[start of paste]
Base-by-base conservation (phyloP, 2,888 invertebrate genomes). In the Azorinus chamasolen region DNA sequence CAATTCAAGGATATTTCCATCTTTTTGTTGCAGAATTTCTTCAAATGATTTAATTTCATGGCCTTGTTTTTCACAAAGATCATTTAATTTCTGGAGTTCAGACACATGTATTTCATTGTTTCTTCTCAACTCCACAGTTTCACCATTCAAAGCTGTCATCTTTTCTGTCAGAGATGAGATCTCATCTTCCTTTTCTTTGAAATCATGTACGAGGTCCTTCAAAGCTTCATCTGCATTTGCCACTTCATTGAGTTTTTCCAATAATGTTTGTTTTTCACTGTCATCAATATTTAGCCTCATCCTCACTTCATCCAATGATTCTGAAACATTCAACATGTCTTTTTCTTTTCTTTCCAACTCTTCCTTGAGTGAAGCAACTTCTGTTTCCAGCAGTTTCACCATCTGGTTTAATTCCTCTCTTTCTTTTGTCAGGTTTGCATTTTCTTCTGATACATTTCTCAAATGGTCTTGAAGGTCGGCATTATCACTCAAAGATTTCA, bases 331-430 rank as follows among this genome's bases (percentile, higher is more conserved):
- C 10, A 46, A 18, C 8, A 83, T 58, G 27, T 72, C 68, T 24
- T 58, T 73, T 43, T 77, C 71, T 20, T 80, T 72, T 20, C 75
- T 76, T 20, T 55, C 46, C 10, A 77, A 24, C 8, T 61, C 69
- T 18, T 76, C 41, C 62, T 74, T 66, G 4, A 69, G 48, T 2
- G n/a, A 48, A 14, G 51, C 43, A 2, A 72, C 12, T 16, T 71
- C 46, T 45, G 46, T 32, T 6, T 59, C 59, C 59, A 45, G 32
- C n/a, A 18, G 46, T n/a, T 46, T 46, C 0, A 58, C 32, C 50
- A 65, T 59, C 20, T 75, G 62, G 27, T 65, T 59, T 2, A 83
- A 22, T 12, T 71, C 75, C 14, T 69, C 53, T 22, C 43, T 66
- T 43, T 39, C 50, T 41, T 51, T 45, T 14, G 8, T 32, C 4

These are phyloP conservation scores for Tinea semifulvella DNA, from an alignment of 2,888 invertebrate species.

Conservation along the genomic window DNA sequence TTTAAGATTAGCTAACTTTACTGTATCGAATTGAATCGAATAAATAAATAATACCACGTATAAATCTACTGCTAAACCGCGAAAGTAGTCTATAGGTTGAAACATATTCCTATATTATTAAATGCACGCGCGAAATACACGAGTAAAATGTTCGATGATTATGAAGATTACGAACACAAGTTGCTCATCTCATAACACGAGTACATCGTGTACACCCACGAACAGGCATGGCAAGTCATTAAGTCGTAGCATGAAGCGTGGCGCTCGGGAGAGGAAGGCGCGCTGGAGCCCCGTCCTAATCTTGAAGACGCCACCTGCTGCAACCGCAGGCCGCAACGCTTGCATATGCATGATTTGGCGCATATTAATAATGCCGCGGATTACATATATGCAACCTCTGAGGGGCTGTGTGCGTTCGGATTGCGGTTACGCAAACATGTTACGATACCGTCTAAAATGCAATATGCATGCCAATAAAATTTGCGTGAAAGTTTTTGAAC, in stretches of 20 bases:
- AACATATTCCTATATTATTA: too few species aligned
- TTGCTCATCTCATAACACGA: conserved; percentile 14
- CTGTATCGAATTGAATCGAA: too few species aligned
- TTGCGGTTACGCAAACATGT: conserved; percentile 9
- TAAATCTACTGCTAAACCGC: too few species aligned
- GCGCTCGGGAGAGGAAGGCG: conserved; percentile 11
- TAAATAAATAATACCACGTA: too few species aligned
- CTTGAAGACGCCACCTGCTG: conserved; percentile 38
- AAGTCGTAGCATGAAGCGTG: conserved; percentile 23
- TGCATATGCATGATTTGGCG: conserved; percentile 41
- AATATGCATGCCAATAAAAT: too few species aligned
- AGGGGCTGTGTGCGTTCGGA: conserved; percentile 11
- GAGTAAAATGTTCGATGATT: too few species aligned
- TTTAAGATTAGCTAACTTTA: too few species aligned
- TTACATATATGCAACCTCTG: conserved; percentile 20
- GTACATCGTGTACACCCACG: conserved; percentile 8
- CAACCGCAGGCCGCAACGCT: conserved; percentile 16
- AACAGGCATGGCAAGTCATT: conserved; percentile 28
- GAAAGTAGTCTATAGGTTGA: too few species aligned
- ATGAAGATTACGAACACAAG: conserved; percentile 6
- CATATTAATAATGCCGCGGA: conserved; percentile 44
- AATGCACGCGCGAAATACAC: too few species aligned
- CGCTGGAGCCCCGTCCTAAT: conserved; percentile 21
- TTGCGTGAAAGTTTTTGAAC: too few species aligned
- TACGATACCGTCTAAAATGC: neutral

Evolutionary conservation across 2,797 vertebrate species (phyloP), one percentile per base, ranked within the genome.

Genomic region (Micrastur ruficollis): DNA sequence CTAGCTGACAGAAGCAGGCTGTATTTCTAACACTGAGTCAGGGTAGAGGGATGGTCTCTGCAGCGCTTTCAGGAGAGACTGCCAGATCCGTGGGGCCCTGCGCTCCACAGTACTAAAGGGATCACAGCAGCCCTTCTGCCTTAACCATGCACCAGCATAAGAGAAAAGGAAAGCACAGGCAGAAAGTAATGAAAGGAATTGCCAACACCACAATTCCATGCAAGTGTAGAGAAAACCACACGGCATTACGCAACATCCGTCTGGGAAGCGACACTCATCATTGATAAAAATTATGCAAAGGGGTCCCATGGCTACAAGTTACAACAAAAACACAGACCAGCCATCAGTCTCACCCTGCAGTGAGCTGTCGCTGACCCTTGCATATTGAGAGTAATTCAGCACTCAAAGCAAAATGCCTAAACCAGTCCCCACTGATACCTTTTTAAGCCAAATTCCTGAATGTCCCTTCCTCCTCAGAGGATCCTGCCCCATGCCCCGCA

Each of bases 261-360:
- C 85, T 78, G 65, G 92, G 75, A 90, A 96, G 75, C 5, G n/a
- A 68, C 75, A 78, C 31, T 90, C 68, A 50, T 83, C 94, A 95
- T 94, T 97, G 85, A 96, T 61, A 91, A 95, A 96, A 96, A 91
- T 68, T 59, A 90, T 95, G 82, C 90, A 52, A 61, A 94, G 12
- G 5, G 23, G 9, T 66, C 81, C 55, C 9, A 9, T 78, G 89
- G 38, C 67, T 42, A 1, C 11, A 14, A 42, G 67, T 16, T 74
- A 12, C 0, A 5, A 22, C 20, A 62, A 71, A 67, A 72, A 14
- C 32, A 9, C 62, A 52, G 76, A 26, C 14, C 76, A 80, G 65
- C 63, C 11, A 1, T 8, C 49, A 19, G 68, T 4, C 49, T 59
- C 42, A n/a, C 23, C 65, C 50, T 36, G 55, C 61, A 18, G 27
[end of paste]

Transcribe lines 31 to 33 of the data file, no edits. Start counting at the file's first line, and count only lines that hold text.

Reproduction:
- AACAGGCATGGCAAGTCATT: conserved; percentile 28
- GAAAGTAGTCTATAGGTTGA: too few species aligned
- ATGAAGATTACGAACACAAG: conserved; percentile 6